Running Windows Mobile apps from a PC using RAPI Start

People keeping half an eye on my Wakoopa feed might have noticed that I started playing with RAPI Start this weekend.

RAPI Start is a command-line tool that lets you remotely run commands on a Windows Mobile device from a connected desktop. It’s quite neat, so I want to see what sort of things I can do with it.

Here is noddy first attempt number 1 πŸ™‚

The problem:
I get a text message while I’m sat at my desk with my mobile connected to my computer. (For a mobile device, it spends a large amount of it’s life tethered to a desktop – but that’s a discussion for another time!)

I want to reply, but writing on a mobile device is fiddly. I’m sat at a full-sized keyboard, so why can’t I just use that instead?

The solution:
Two quick .NET applications:

  • Windows Mobile app – taking a couple of command-line arguments (phone number, and a message) and using them to send a text message
  • Desktop app – something that uses RAPI Start to kick off the Windows Mobile app

Mobile

Let’s start with the really easy code first:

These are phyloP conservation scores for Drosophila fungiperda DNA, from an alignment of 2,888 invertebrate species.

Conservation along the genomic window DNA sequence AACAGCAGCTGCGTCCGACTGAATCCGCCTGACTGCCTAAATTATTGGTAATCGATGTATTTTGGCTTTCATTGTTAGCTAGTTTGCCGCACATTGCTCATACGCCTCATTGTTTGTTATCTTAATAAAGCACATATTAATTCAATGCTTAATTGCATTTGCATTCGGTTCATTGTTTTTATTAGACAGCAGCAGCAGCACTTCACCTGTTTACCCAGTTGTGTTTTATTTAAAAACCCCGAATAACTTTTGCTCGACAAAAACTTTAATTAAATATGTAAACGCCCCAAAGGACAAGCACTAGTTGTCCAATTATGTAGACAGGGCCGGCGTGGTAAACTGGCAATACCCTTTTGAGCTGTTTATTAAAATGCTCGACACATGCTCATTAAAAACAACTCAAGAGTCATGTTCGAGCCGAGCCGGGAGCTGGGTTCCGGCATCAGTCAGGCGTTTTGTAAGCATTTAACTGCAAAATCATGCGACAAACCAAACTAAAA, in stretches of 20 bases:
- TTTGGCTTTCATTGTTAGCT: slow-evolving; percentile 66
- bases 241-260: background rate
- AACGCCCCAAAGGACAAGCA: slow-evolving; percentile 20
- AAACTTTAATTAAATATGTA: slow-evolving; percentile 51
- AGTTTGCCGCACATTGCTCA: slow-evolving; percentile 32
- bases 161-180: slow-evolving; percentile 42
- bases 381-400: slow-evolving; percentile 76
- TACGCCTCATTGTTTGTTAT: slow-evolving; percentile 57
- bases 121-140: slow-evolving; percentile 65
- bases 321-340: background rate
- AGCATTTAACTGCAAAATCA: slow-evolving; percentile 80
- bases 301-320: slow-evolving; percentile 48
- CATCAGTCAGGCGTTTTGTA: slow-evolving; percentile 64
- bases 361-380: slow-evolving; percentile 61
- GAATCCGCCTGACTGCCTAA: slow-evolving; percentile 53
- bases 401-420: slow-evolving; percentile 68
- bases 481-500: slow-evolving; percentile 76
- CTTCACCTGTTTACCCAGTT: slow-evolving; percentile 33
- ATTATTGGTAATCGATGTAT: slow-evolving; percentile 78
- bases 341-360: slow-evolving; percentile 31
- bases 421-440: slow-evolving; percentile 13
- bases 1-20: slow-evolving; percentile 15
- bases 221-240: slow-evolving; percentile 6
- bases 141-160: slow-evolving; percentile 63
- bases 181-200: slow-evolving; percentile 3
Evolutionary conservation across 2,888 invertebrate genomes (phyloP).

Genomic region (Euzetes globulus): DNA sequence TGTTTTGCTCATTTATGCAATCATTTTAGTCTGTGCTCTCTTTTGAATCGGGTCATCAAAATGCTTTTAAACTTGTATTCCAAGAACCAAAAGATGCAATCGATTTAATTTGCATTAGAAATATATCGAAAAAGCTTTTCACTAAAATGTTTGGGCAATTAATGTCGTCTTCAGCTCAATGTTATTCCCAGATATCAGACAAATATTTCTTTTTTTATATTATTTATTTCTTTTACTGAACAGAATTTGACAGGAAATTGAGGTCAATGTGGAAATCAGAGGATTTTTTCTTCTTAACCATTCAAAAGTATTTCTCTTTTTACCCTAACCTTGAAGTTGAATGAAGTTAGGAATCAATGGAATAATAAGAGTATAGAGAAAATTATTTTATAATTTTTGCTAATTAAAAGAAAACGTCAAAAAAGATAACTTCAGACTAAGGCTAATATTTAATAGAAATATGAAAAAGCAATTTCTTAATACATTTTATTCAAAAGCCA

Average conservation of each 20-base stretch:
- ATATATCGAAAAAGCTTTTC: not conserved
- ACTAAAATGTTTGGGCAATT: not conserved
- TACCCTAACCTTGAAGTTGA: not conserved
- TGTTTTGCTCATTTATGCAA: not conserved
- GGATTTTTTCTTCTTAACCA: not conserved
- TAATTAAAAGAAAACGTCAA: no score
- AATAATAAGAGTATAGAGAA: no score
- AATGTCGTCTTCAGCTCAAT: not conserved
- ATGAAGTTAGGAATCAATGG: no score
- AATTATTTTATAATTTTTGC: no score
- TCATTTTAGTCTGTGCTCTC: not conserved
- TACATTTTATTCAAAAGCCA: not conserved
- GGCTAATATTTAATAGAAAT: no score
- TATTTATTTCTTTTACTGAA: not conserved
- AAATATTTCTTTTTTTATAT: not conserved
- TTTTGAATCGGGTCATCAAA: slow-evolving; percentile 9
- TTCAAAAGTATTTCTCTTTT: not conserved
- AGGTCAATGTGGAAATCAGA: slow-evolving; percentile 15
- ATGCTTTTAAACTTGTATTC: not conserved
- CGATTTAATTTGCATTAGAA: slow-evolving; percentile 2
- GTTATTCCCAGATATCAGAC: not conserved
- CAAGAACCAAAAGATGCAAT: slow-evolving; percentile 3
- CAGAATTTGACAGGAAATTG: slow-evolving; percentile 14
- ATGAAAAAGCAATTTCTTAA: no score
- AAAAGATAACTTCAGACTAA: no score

using System;
using System.Text;
using Microsoft.WindowsMobile.PocketOutlook;

namespace SmsSender
{
  class Program
  {
    static void Main(string[] args)
    {
      if (args.Length >= 2)
      {
        try
        {
          string phonenumber = args[0];
          string messageBody = args[1];

          // the first command-line argument is the phone number
          //           to send the message to
          // everything else is the message - so we concatenate 
          //   all of the arguments after the number into a single
          //   messageBody string
          for (int i = 2; i < args.Length; i++)
          {
            messageBody = messageBody + " " + args[i];
          }

          // Create and send the text message
          SmsMessage newMessage = new SmsMessage(phonenumber, messageBody);